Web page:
(Loiseau demonstrating what he would like to do to Quebec officials who won’t grant him a license to fight in the province)
Well, it seems that Quebec’s athletic commission, The Régie des Alcools, des Courses et des Jeux (Regulators of Alcohol, Racing and Gaming), is overstepping its boundaries at the cost of the livelihood of one of its province’s own fighters.
David “The Crow” Loiseau was brought in by the UFC to face John Salter on the undercard at UFC 113 May 8 as a late replacement for the injured Nick Catone. Having lost decisively to Ed Herman in front of a hometown crowd in Montreal in his last attempted UFC comeback at UFC 97 a year ago, Loiseau was relishing the opportunity to get back into the Octagon to try to earn a steady slot on the Las Vegas-based promotion’s roster.
Unfortunately for “The Crow,” his hopes of UFC redemption were dashed yesterday, when according to a report by Sportsnet’s Joe Ferarro, the governing body informed him that due to ties to organized crime that his formerly owned XMMA fight promotion were proven to have (months AFTER he sold off his minority stake), Loiseau had been flagged by the commission as a fighter under investigation by police. As such, the RACJ arbitrarily decided to ban the UFC’s former number one middleweight contender from competing in the province until a police investigation wraps up, leaving him in limbo until five days before the UFC’s Montreal show.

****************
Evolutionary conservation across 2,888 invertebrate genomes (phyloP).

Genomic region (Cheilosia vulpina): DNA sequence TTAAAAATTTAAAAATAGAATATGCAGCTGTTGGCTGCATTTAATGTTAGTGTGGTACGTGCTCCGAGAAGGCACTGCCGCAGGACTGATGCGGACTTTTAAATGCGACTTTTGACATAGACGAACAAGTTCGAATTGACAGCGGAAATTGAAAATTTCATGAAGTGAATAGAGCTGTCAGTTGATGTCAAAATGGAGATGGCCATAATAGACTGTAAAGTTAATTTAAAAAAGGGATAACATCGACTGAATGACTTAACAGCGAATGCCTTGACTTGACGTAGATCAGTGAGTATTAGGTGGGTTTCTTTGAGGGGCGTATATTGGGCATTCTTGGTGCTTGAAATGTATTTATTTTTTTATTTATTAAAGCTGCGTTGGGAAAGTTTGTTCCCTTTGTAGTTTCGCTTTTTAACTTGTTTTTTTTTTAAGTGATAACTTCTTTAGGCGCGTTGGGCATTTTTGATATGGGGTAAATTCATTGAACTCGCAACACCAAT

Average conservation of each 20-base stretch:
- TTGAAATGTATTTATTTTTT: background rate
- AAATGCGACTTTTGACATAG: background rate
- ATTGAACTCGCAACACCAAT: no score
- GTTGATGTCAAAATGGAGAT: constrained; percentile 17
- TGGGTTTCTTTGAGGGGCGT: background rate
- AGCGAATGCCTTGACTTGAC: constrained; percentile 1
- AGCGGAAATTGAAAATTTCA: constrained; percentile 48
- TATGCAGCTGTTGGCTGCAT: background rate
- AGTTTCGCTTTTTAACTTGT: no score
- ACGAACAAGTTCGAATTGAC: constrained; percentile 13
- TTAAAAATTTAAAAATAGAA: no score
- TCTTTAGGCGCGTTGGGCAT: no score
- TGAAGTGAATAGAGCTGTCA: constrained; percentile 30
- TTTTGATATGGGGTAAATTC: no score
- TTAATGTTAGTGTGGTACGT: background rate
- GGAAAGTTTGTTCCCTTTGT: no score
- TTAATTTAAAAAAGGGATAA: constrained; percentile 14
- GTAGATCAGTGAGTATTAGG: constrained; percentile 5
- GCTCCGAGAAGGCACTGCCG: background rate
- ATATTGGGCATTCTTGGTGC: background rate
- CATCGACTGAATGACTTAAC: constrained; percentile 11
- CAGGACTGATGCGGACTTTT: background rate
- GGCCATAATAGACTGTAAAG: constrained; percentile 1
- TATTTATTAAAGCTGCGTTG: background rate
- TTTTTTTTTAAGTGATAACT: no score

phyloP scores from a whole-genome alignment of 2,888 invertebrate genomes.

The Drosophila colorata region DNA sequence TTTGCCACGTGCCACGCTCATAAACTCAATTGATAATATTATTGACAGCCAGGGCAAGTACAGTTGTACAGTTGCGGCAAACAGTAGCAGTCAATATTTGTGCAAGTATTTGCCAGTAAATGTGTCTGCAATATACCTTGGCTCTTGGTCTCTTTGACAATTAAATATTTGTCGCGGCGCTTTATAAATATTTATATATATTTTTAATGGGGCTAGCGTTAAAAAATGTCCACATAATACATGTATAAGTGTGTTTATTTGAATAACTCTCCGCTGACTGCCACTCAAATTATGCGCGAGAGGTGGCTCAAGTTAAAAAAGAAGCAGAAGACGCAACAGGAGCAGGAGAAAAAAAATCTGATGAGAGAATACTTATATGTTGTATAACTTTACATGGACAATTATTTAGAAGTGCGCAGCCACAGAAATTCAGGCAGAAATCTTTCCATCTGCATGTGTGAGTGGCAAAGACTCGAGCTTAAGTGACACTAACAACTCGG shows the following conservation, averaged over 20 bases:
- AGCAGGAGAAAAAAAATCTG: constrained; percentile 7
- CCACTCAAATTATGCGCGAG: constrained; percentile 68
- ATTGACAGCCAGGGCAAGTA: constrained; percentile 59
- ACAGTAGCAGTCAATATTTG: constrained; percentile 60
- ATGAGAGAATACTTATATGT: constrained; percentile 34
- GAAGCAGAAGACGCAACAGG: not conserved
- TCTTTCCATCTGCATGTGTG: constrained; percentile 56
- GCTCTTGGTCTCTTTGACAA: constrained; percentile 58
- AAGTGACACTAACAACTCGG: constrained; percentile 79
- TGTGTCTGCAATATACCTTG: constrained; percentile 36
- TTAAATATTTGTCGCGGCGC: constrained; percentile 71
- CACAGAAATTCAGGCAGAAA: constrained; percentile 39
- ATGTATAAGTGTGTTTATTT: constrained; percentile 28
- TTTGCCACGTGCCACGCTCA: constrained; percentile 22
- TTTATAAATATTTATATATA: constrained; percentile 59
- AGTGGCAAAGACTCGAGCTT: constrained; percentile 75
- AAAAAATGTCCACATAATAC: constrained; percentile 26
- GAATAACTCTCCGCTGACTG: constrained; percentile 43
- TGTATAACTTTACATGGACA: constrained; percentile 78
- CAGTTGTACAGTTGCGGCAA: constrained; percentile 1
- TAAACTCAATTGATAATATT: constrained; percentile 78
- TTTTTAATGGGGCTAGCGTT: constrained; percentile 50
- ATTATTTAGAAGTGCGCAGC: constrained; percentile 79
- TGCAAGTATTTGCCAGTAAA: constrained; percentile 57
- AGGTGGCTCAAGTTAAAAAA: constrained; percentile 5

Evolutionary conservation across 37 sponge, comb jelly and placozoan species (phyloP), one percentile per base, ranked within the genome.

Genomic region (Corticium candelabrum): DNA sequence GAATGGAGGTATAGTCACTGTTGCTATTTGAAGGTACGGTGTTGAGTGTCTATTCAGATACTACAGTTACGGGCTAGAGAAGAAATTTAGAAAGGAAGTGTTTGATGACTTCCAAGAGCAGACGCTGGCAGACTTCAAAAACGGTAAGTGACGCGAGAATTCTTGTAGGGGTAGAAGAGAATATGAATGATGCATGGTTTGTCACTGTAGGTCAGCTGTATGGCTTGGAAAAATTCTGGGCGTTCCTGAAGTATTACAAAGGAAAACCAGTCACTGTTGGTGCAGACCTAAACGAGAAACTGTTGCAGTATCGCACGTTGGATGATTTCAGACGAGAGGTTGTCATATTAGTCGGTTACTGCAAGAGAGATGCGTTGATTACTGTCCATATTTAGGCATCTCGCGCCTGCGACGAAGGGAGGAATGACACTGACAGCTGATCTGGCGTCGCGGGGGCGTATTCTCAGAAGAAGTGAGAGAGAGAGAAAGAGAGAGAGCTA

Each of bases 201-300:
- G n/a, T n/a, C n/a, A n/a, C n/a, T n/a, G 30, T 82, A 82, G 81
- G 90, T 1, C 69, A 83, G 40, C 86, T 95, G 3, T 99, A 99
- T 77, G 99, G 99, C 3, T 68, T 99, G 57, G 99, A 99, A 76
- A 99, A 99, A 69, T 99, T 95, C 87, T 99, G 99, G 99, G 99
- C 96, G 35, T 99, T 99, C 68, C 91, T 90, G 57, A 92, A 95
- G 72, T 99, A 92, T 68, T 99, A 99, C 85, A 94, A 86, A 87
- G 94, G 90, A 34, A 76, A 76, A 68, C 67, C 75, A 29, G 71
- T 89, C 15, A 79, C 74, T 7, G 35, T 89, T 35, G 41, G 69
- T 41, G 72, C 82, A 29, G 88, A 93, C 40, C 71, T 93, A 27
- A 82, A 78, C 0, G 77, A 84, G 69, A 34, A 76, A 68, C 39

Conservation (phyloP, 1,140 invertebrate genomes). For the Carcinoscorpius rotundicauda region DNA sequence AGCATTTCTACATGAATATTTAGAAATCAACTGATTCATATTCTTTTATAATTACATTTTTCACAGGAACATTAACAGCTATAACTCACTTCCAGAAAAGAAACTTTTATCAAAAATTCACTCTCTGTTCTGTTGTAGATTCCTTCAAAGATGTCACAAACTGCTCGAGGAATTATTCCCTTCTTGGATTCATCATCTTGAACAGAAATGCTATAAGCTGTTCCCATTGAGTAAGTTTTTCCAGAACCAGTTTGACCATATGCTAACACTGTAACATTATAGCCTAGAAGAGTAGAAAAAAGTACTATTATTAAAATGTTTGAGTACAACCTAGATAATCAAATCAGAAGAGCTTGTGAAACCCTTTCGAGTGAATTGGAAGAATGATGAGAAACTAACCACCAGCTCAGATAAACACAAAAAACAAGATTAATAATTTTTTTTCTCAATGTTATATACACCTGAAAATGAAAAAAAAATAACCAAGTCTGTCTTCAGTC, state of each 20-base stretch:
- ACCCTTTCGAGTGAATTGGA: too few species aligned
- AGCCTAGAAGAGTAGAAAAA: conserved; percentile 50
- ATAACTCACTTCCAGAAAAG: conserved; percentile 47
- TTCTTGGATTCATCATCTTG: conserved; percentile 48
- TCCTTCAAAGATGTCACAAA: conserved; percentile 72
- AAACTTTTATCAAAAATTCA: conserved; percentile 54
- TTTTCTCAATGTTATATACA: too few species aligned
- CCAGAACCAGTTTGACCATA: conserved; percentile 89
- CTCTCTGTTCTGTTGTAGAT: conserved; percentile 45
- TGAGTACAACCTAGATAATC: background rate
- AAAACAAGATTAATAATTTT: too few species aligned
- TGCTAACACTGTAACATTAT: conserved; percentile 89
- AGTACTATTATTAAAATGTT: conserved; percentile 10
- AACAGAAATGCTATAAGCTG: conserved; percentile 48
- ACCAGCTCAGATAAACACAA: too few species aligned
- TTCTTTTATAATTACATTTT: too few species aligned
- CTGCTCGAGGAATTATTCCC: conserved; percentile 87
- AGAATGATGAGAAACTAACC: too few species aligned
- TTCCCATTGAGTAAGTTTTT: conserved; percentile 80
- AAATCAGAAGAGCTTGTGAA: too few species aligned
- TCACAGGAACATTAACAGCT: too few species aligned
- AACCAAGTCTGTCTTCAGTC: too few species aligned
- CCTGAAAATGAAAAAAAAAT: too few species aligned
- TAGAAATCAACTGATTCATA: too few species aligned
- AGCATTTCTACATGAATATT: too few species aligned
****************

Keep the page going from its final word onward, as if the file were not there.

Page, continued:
As such, the UFC had no choice but to replace the 30-year-old with another popular Canadian fighter, Jason “The Athlete” MacDonald. So Loiseau’s loss is MacDonald’s gain, but will anything be done to ensure that the RACJ’s unofficial policy of self-policing its fighters changes?
It’s a known fact that MMA events in Quebec, much like every other major sporting event held there including hockey, attract members of organized crime organizations like the mafia and biker groups. I haven’t attended an event in the province that didn’t have a large obvious contingent of such individuals, and have even talked to promoters who have been shaken down for protection money by them. It has very little to do with MMA, or the people involved with it, besides the fact that that said criminals are exploiting them and the exploding popularity of the sport as another means to make money. To make Loiseau, a martyr because of a problem the commission and police haven’t been able to control seems somewhat backwards.
No stranger to controversy, the RACJ nearly put the kibosh on UFC 97 last year when they decided that the size of the Octagon and some of the Unified Rules (that had both been used at the first event they sanctioned one year previous) did not fall within the ruleset they allowed. At the eleventh hour, the commission made consolations to allow the cage and rules to stand as they were, but curiously, they demanded that foot stomps not be used at the event.
And here we thought MMA judging was the biggest problem in the sport today.